Waste reduction should be a key activity for operators
According to research by WRAP, food waste in the UK costs the hospitality and food service industry £2.5bn, with 920,000 tonnes of food being thrown away each year - three quarters of which could have been eaten. On an individual outlet basis, this is estimated to cost £10,000 each year. So why don’t more operators track waste reduction?
If operators threw out their old manual systems and instead deployed technology to eliminate prep guesswork, they could save billions of pounds and avoid wasting such a precious global commodity.
Waste happens in several ways:
- Customer waste – what is left on the plate.
- Kitchen waste – not cooking properly, poor quality ingredients or lack of product optimisation.
- Supplier waste – delivered goods aren’t fit for purpose, overordered products or substitute items that don’t align with brand standards.
- Staff waste – broken glassware/serveware and ordering errors, such as getting customer orders wrong or incorrect purchase orders with suppliers.
Tracking this waste at every stage of the product life cycle is complex. It involves detailed and accurate record keeping with a myriad of spreadsheets. Throw in human error and it creates unnecessary, manual effort that usually lead to inaccurate reporting. Having one system to record the product life cycle at each stage takes the guesswork out of the process and reduces the gap between actual and theoretical profit.
Since waste should ideally be captured from the ingredient level through recipe creation and day-to-day operational wastage, operators need to deploy technology to simplify and automate from sourcing to the guest experience. Waste tracking technology uses just one set of accurate data for precise comparisons and fosters better decision making. It also:
- Adds yields at product level and expected waste percentage in recipes and sub-recipes.
- Tracks supplier deliveries that are not fit for purpose, protecting the bottom line and providing invaluable analytical data.
- Shows the costs associated with over portioning in recipes.
- Shows the gap between the actual and theoretical gross profit – and the cause of it.
- Automatically includes waste at ingredient and recipe level.
- Automatically factors in shrinkage and cooked weights.
- Retains version control/history and analytics for better decision making.
But not all systems are equal. The right system will feature technology that is mobile and cloud-based so operators can stay on top of procurement and inventory management while on the go. Mobile tech is crucial for checking inventory deliveries are exactly as ordered, in-date, on-time and in the correct quantities. Good mobile systems can scan deliveries even in areas with no mobile signal, then update as soon as the scanner is back in range. With mobile, product is received at the point of delivery. This ensures any anomalies get dealt with on the spot – not later, when things can be forgotten.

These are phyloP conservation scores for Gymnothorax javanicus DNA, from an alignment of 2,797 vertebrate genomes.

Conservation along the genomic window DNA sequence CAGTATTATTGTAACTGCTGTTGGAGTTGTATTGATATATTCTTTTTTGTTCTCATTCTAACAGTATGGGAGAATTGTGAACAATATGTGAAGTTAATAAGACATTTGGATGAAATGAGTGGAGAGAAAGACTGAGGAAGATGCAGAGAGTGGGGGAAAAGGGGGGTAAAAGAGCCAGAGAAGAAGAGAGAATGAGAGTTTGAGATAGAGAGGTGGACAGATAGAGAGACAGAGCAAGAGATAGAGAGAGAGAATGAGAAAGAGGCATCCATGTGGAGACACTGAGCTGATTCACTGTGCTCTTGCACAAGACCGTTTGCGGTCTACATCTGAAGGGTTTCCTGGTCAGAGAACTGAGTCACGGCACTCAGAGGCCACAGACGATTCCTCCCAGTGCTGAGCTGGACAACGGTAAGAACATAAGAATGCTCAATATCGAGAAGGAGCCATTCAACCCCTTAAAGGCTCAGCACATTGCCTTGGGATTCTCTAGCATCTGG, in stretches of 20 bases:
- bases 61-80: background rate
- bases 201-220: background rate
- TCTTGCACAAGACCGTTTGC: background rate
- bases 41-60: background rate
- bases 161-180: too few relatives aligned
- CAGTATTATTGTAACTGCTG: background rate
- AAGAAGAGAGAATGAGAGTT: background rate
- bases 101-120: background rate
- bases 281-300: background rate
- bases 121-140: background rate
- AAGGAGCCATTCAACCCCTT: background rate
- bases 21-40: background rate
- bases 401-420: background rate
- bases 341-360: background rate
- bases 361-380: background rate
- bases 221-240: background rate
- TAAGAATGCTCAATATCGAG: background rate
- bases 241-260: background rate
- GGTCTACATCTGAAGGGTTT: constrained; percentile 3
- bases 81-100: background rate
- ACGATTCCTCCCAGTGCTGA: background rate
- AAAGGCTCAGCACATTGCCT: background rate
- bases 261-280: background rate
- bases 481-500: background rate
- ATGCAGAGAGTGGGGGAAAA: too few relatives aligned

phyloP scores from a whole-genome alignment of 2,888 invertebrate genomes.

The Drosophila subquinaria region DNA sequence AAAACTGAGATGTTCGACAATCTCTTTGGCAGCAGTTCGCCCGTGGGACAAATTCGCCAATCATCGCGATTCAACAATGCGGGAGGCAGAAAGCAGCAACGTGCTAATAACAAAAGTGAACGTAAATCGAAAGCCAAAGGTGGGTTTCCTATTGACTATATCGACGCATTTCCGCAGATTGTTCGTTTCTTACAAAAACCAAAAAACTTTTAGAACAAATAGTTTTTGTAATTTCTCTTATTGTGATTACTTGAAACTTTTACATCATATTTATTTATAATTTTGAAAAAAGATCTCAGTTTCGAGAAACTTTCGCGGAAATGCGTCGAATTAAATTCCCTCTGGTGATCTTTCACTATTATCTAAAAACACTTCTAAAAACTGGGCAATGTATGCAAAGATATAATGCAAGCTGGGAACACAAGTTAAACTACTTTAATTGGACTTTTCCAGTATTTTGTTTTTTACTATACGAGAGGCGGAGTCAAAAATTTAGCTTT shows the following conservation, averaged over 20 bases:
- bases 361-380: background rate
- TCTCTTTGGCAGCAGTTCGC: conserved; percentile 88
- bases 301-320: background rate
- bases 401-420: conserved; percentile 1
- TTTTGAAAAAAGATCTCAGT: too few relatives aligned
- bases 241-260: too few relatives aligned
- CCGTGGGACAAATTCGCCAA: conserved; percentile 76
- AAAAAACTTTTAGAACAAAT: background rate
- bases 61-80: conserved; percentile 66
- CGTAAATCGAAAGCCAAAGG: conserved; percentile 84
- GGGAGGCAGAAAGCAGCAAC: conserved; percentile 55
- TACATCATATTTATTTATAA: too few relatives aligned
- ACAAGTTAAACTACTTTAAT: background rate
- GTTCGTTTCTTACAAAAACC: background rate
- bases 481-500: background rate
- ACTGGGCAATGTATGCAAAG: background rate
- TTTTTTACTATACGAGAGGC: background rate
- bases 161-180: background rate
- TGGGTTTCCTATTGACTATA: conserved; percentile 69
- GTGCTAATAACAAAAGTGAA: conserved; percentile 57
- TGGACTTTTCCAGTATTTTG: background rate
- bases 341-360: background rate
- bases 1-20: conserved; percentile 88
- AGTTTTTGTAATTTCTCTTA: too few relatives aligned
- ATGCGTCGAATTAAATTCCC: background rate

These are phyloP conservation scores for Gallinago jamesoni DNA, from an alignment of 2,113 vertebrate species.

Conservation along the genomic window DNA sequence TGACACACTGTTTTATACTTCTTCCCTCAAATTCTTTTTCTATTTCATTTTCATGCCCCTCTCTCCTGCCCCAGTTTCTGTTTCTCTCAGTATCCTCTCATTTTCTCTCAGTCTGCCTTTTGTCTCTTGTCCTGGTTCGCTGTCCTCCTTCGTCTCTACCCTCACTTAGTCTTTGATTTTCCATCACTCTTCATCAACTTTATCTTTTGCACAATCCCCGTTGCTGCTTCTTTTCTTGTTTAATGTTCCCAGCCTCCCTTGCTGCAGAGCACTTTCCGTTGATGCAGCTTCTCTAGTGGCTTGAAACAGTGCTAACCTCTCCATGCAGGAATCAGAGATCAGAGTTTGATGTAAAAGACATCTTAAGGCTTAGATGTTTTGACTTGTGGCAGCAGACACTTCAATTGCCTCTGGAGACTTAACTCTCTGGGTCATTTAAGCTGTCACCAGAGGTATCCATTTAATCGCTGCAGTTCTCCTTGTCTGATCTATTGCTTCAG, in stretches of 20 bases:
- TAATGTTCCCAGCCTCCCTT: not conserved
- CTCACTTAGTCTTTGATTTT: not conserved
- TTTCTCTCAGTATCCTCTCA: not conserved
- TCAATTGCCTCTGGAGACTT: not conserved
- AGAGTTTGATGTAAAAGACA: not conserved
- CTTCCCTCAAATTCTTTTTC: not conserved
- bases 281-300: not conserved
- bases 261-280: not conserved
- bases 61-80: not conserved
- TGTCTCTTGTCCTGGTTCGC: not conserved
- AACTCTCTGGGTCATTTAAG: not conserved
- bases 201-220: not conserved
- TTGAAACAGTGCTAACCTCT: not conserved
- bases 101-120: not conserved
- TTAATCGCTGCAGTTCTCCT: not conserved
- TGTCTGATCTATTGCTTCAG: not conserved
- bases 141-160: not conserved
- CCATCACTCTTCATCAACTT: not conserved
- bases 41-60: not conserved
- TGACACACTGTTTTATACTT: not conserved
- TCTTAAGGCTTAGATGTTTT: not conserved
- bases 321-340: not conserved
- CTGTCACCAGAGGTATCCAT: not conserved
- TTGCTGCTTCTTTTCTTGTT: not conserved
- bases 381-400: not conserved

It will also help with prep planning, which historically is based on a mixture of educated guesswork and gut-feel and often includes a “buffer” element to offer leeway if service goes in an unexpected direction. Over-prepped items are typically the costliest – mainly protein or items with a short shelf life. Plus, forecasting skills often vary greatly and training people can be a challenge – using manual calculations to work out how much preparation is needed is resource-heavy, costly and error-prone.
The right system will be part of an end-to-end restaurant platform that has all key performance indicators in one place and allows information to be seen contextually. And it should be intuitive and easy to use, offer full analytics and fit into an existing technical eco-system that includes point of sale, finance and business intelligence/data warehousing.
Too often, operators overlook waste issues within their organisations. But not capturing waste from ingredient level through to recipe creation and day-to-day operations ultimately hurts the bottom line. The right technology can solve the restaurant waste problem.